By: David M. Weinberg
Oct 18, 1998
Published in The Jerusalem Post on October 18, 1998
I asked the tele-journalist Yaron London several days ago to define for me the core values which make-up the world-view of today’s ‘secular’ Israeli; what London terms *hofshi* (free) Jews. Well, London told me, *hofshi* Jews espouse democracy, enlightenment, humanism, social justice, civil and human rights. Funny, I responded, those are some of my core beliefs as well. And I’m an ardently religious, yeshiva-educated Jew.
This telling exchange took place last week at an intellectual retreat devoted to redefining ‘modern orthodoxy’, dubbed the “Lavi Conference”. Some 200
‘moderate’ Religious Zionists gathered to discuss re-taking leadership in the Orthodox world; winning it back from the forces of mysticism, messianism and narrow-mindedness that have taken hold of the religious community.
The imperative to offer a model of Orthodoxy that is both truly religious without compromise, and concurrently fully enlightened in the modern, secular sense of the term — was at the root of conference discussions.
The good news stemming from the conference is that the groundswell is there. Thousands of thoughtful Orthodox Jews are taking important, bold initiatives in advancing the status of women; in infusing film, journalism and the arts with refreshing religious creativity; in making religion part of the struggle for social justice and democratic norms at all levels of Israeli society; in redefining the relationship between religious and secular out of mutual respect and a religiously-rooted reevaluation of ‘Klal Yisrael’ as a halachic obligation.
The further good news is that people involved here are mainstream and authentic within the world of Religious Zionism: young rabbis who are prominent graduates of Mercaz Harav yeshiva, hesder yeshiva deans, key figures within the state religious educational system, respected academics and university presidents, even many people who are right-wing in their political orientation. It is not just the lefties of Meimad.
The bad news is that the movement, if you can call it that, has no natural nor nascent leadership.
In the devout world, such leadership is critical in providing religious legitimacy and sanction. And yes, the rabbis were there to murmur general good wishes to conference participants: Rabbis Bakshi-Doron, Lau, Amital, Bin-Nun, Lichtenstein, Riskin, Shear-Yashuv Cohen and others less-well-known to the general public.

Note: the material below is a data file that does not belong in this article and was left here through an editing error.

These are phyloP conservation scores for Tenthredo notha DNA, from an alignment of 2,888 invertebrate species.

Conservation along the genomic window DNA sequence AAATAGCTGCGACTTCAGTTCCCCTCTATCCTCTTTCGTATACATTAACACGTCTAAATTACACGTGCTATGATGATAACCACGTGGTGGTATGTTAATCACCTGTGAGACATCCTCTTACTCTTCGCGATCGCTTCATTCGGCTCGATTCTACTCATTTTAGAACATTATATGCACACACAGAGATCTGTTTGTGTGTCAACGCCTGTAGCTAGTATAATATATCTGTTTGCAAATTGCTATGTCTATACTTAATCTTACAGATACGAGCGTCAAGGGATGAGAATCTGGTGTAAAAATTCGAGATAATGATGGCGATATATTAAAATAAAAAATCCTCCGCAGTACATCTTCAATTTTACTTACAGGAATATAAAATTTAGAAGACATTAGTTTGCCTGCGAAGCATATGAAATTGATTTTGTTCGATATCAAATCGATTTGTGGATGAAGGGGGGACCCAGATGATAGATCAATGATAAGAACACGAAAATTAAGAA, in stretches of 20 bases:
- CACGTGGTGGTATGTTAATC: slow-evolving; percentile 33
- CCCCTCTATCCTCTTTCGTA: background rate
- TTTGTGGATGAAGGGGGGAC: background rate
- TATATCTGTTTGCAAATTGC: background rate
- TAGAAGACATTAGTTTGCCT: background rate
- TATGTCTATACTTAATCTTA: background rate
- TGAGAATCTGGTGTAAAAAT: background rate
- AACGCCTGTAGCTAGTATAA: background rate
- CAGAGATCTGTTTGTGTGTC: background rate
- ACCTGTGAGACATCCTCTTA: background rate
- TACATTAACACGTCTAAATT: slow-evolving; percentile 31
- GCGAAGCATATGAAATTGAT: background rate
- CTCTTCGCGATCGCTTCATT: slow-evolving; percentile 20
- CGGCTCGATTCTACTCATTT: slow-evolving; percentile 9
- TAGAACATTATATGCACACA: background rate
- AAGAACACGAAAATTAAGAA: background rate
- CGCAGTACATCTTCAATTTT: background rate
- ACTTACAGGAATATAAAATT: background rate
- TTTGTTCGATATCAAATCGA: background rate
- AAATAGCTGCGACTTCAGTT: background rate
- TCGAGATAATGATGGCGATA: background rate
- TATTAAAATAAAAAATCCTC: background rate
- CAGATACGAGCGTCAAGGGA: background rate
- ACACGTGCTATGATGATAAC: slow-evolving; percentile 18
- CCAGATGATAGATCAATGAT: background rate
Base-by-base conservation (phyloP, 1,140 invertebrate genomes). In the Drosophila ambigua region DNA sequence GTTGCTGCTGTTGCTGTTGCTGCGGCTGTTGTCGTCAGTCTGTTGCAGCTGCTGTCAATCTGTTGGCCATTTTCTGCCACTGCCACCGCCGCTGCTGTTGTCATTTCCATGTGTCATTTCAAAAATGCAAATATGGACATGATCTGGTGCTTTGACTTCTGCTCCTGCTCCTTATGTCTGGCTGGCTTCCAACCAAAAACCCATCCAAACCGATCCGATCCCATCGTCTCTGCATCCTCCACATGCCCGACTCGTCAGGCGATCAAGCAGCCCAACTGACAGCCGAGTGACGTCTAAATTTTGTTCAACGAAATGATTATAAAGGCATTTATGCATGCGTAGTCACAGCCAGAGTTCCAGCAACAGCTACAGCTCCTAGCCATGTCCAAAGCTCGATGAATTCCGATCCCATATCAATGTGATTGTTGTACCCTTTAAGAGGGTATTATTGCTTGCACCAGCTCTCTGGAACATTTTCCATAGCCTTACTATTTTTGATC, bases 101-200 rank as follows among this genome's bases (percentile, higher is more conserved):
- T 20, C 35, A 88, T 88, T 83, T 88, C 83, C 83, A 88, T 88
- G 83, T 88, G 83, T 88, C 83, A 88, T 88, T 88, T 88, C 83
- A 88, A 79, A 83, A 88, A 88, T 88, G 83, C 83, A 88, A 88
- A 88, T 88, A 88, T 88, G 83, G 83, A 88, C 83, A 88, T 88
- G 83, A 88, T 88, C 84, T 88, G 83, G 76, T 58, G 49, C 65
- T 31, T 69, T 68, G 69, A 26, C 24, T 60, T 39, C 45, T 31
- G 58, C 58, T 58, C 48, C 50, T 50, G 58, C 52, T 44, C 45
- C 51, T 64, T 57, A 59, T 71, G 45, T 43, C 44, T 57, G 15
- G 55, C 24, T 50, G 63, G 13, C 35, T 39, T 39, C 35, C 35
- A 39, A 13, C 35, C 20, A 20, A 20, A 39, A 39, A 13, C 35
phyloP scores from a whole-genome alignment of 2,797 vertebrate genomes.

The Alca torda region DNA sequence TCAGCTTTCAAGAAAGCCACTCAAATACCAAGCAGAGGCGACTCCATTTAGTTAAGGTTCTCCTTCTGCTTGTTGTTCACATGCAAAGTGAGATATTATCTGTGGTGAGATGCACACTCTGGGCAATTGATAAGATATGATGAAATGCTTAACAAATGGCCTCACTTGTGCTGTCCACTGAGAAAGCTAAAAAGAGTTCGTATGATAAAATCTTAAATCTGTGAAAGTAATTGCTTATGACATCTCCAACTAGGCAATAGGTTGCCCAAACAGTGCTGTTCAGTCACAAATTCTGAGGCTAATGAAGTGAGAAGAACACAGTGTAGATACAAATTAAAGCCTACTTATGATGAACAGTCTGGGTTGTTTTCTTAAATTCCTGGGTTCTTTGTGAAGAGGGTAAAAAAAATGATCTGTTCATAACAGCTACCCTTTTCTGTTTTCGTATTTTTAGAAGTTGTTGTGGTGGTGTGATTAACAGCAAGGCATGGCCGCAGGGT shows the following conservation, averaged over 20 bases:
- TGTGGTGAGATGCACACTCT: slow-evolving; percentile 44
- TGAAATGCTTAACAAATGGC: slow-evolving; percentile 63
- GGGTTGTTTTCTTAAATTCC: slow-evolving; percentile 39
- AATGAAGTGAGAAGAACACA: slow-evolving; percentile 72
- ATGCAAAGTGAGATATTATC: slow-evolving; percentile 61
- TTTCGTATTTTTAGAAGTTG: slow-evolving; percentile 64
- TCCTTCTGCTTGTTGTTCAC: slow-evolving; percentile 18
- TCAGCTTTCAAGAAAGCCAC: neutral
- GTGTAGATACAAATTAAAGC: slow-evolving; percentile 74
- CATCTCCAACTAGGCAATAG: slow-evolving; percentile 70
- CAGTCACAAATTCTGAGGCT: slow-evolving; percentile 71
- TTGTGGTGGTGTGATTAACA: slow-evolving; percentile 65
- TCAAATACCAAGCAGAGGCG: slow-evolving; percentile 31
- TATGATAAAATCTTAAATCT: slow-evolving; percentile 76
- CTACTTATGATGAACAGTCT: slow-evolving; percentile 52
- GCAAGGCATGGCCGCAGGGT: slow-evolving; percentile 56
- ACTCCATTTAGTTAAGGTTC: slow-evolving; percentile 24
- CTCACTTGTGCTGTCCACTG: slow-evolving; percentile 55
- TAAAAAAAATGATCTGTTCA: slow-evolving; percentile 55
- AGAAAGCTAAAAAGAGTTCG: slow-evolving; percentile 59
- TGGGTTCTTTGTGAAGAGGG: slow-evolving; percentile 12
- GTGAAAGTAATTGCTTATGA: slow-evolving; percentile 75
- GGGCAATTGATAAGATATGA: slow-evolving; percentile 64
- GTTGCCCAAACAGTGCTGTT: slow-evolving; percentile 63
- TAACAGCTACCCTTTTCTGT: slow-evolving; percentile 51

But in practice, the ‘Modern Orthodox’ gathered at Lavi broadly-agreed to resist the smothering embrace of today’s rabbinate, to move ahead faster, sensing that the rabbis are insufficiently educated in the parlance of, or attuned to the needs of, the generation.
Just how many rabbis are there, after all, who have published significant articulations of halachic norms and principles on social justice issues like labor relations, privatization, the balance between personal rights and national security or national values, democratic behavior, business ethics, or the tensions between artistic creativity in filmmaking and halachic strictures regarding modesty, truth-telling and defamation? How many have truly sought to understand the depth of sincerity in Orthodox feminism and to grapple with its conflicts?
Not too many. While the literature in this field is growing, the senior and tone-setting halachic decision-makers have spent their years intensifying knowledge in traditional areas of halachic behavior – *teffilin, succa, and hametz*. Few *gedolim* yet have taken on the challenge of teaching and applying Jewish ethics and Talmudic norms to a high-tech-driven world of consumerism, infinite communications and unlimited freedoms.
Bereft of leadership in meeting the contemporary challenge, people are escaping into religious mysticism, where Chassidic and Sephardic kabbalistic soothsayers instruct their followers how to run every mundane aspect of their lives, right down to the color of car they ought to buy.
Unfortunately, then, broad rabbinic minds of community-wide authority capable of dealing deeply with the profound dilemmas of modernity and faith for which the ‘Modern Orthodox’ seek guidance and inspiration – just aren’t yet at hand in this country. Perhaps a generation down the line.
Which leaves the audacious ‘Movement Towards Religious Modernity’ vulnerable to errors of enthusiasm and rashness — and to right-wing criticism. Yaron London is just waiting with open arms, he candidly admitted this week, to embrace all the drop-outs from religion he hopes and expects will emerge from the opening-up of the Orthodox community. “I hope you succeed’, he told the conference participants, “so that religion and religious people ultimately will disappear”.
We need not fear Mr. London’s forecast; intellectuals have been prognosticating for 200 years that God is dead and religion is in its last, gasping throes of demise. The Orthodox faith community should look ahead with confidence, take the risks and rise to the challenge. After a two-century late start, I believe it will emerge more resilient and relevant than ever from its confrontation with modernity.